Recently Jasper had a nightmare that I was shot a bunch of times. I didn’t die, but when they took me to the hospital, the doctors there killed me and turned me into a robot. He was sitting on my lap in the living room chair telling me this, and he started to cry.
“It reminded me of Balthazar, and it made me sad,” he sobbed.
“Why does it remind you of Balthazar?” I asked, a little perplexed. I had thought the dream was about his fear of losing me, but obviously there was more going on.
“Because we can’t bring him back.”
Jasper and I have been watching Buffy the Vampire Slayer together. There’s a lot of death on the show, but because it’s fantasy death is often of the “yes, but” variety. Vampires are dead, and yet they walk and talk and sometimes fall in love and have souls. Buffy dies and yet conveniently there is magic to bring her back. Jasper has always maintained a sturdy sense of the difference between fact and fiction, but maybe watching the show has caused him to think more about death, and ways to evade it.
Although, to be fair, this loved-one-dying-and-becoming-a-robot theme long predates our Buffy watching. On April 8, 2012, five days after Balthazar was born, which also happened to be Easter Sunday, he told me that his stuffed dinosaur Phinly was dead and a robot. Occasionally we still talk about the fact that Phinly is a robot facsimile. The latest is that he is a regular dinosaur, but has robotic implants in his neck.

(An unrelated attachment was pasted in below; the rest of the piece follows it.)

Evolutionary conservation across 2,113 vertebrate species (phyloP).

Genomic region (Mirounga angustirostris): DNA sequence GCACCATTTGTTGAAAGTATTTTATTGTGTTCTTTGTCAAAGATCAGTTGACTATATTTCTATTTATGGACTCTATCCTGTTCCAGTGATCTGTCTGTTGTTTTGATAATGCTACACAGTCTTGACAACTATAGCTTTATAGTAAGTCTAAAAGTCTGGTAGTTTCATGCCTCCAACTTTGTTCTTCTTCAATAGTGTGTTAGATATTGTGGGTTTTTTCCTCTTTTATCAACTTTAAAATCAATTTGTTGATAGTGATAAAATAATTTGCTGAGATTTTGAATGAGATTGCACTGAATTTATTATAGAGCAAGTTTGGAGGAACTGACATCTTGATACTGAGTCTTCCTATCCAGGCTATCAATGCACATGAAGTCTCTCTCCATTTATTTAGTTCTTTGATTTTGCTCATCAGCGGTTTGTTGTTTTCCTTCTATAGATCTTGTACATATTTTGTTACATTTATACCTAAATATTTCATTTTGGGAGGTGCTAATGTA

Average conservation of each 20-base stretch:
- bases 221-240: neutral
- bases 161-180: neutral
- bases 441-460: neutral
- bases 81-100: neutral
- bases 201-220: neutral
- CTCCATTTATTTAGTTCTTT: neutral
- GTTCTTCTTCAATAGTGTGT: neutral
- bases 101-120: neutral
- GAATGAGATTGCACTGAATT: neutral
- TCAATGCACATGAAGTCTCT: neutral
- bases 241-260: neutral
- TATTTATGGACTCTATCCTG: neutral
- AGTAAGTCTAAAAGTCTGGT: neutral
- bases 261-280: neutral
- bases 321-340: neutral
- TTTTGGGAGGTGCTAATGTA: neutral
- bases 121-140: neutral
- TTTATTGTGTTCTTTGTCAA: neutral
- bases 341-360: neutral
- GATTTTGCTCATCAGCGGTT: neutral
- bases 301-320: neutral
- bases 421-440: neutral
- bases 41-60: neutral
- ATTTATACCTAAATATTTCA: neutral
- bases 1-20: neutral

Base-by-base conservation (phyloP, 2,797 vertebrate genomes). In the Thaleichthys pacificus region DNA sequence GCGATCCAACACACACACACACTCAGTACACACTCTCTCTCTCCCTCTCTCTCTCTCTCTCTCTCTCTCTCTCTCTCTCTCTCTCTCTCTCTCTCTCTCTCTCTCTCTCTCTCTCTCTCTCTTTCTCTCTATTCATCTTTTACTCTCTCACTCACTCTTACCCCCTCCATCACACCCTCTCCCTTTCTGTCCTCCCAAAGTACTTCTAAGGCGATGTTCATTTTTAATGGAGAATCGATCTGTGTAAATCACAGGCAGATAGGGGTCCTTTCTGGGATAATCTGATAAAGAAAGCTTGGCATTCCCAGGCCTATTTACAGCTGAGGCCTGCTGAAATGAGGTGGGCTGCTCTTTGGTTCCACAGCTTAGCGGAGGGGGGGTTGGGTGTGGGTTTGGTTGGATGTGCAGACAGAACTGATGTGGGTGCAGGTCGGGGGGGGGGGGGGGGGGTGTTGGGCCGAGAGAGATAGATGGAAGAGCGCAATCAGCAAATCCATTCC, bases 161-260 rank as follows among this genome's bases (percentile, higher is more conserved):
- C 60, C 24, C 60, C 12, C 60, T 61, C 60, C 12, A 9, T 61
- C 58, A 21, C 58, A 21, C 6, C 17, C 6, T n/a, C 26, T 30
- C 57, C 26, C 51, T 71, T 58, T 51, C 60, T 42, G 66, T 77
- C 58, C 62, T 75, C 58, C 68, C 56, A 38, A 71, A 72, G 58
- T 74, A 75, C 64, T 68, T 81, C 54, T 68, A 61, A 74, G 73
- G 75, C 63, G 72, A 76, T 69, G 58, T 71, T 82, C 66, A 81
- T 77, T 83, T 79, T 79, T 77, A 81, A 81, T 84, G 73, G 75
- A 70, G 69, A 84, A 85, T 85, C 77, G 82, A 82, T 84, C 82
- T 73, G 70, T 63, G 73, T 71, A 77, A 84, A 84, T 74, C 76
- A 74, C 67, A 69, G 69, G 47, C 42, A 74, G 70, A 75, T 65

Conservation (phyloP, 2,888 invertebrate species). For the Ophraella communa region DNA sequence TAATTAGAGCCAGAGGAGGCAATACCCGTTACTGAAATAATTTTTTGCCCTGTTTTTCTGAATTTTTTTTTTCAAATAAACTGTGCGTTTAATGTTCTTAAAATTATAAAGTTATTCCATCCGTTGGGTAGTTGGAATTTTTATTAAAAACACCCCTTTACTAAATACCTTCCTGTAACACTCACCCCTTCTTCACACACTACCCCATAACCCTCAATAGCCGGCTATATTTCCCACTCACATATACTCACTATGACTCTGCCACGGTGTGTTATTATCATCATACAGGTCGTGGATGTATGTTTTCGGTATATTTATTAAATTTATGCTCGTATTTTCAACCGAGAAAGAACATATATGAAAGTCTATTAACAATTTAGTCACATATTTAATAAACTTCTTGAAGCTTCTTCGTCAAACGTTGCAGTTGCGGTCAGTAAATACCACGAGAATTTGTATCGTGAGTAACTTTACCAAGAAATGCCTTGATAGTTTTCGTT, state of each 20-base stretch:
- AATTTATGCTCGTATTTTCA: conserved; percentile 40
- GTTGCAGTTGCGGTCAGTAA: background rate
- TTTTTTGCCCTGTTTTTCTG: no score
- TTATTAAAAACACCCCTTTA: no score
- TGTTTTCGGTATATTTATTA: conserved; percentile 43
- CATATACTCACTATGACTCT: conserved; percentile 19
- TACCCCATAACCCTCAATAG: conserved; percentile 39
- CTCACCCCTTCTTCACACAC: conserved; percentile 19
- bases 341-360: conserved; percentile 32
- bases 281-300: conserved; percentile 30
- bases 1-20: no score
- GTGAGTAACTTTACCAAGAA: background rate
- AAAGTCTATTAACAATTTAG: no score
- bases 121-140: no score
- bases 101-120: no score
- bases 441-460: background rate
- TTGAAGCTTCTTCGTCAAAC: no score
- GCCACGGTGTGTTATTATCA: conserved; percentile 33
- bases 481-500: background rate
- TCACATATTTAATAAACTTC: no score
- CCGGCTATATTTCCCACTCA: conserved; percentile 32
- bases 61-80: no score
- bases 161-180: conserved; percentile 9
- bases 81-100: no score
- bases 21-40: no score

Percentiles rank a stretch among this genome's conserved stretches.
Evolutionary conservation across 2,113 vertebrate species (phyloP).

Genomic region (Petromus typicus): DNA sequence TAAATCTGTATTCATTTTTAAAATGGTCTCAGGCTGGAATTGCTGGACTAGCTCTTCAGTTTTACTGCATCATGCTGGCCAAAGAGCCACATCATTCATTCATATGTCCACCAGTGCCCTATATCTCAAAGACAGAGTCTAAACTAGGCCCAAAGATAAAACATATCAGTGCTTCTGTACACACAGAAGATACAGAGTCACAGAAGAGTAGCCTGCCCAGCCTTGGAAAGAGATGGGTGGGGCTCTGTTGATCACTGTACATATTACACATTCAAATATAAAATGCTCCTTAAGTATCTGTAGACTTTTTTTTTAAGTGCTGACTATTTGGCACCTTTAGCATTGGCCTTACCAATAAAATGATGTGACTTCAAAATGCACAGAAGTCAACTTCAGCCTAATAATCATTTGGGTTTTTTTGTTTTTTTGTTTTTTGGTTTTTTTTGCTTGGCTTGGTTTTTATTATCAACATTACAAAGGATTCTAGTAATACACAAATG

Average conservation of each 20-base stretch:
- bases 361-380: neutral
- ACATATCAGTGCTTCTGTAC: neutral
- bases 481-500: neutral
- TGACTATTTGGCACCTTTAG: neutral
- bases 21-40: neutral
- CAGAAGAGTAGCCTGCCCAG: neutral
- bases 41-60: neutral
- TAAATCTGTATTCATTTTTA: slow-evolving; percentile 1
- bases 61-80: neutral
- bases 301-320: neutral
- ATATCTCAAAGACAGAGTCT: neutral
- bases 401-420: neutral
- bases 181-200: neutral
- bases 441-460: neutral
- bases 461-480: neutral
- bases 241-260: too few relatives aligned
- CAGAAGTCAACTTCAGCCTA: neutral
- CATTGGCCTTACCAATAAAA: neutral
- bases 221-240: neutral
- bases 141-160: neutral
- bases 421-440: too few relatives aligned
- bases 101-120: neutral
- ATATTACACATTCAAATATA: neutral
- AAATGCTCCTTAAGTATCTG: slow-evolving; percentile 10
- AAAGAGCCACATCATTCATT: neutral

In some ways Jasper is miles ahead of where he was then, and so grown up. But in trying to make sense of death his unconscious still goes right to robots. A robot looks like your loved one. A robot might sound like your loved one, or do things she would do, but a robot is a machine. There is no blood, no heart. Jasper knows that his unconscious is grasping at straws. A robot mom wouldn't be his mom, even if a robot mom were possible. We decided that I would not die and be turned into a robot.
We can never have Balthazar back, robot or otherwise.
A couple of nights later, while cuddling on the couch watching Buffy, he referred to Balthazar again. “I will always have a hole in my heart,” he said.
Now it’s me looking for a workaround. I desperately parse the sentence. Does it really have to be always? Can it be just for a few years? Something he will outgrow, like his asthma? Or could the hole be really really tiny, like a microscopic hole? Something so small he forgets it’s there? What can I do to take this pain from him? There has to be something. Anything.
When Jasper was little he and I would often walk up our street to the coffee shop on the corner. Along the way, Jasper liked to collect the tiny plastic bbs that collected in the crevices of the sidewalk. He thought that they rained down from the sun during the night, and I didn't have the heart to tell him that neighborhood kids shot the neon orange and green balls from their bb guns. His invented poetry of them falling from the sun at night was so lovely and magical.